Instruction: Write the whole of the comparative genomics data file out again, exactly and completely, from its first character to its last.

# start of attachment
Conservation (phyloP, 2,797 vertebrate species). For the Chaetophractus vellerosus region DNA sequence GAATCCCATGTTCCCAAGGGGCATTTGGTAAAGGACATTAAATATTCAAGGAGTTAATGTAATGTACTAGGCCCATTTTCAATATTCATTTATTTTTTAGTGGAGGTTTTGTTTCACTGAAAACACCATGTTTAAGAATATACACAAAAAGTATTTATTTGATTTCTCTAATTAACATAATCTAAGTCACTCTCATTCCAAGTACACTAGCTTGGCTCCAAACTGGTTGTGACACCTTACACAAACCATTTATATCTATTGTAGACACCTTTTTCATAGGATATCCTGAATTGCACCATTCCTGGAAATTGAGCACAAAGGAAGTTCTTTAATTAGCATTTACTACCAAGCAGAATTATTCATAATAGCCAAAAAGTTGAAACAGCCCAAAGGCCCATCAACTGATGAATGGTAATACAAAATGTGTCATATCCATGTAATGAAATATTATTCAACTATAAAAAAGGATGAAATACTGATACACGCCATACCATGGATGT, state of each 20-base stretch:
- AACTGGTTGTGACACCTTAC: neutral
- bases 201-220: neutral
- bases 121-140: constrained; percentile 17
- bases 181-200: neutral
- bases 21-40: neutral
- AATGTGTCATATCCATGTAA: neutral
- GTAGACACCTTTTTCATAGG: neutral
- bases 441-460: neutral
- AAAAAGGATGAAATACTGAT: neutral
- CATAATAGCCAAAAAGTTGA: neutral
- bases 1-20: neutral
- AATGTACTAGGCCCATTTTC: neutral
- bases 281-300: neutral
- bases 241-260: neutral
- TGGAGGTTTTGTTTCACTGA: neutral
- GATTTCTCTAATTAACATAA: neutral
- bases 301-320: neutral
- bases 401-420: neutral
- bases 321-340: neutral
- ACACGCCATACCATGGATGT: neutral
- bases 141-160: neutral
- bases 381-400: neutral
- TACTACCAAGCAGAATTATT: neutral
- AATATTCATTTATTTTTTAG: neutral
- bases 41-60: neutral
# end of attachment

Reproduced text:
Conservation (phyloP, 2,797 vertebrate species). For the Chaetophractus vellerosus region DNA sequence GAATCCCATGTTCCCAAGGGGCATTTGGTAAAGGACATTAAATATTCAAGGAGTTAATGTAATGTACTAGGCCCATTTTCAATATTCATTTATTTTTTAGTGGAGGTTTTGTTTCACTGAAAACACCATGTTTAAGAATATACACAAAAAGTATTTATTTGATTTCTCTAATTAACATAATCTAAGTCACTCTCATTCCAAGTACACTAGCTTGGCTCCAAACTGGTTGTGACACCTTACACAAACCATTTATATCTATTGTAGACACCTTTTTCATAGGATATCCTGAATTGCACCATTCCTGGAAATTGAGCACAAAGGAAGTTCTTTAATTAGCATTTACTACCAAGCAGAATTATTCATAATAGCCAAAAAGTTGAAACAGCCCAAAGGCCCATCAACTGATGAATGGTAATACAAAATGTGTCATATCCATGTAATGAAATATTATTCAACTATAAAAAAGGATGAAATACTGATACACGCCATACCATGGATGT, state of each 20-base stretch:
- AACTGGTTGTGACACCTTAC: neutral
- bases 201-220: neutral
- bases 121-140: constrained; percentile 17
- bases 181-200: neutral
- bases 21-40: neutral
- AATGTGTCATATCCATGTAA: neutral
- GTAGACACCTTTTTCATAGG: neutral
- bases 441-460: neutral
- AAAAAGGATGAAATACTGAT: neutral
- CATAATAGCCAAAAAGTTGA: neutral
- bases 1-20: neutral
- AATGTACTAGGCCCATTTTC: neutral
- bases 281-300: neutral
- bases 241-260: neutral
- TGGAGGTTTTGTTTCACTGA: neutral
- GATTTCTCTAATTAACATAA: neutral
- bases 301-320: neutral
- bases 401-420: neutral
- bases 321-340: neutral
- ACACGCCATACCATGGATGT: neutral
- bases 141-160: neutral
- bases 381-400: neutral
- TACTACCAAGCAGAATTATT: neutral
- AATATTCATTTATTTTTTAG: neutral
- bases 41-60: neutral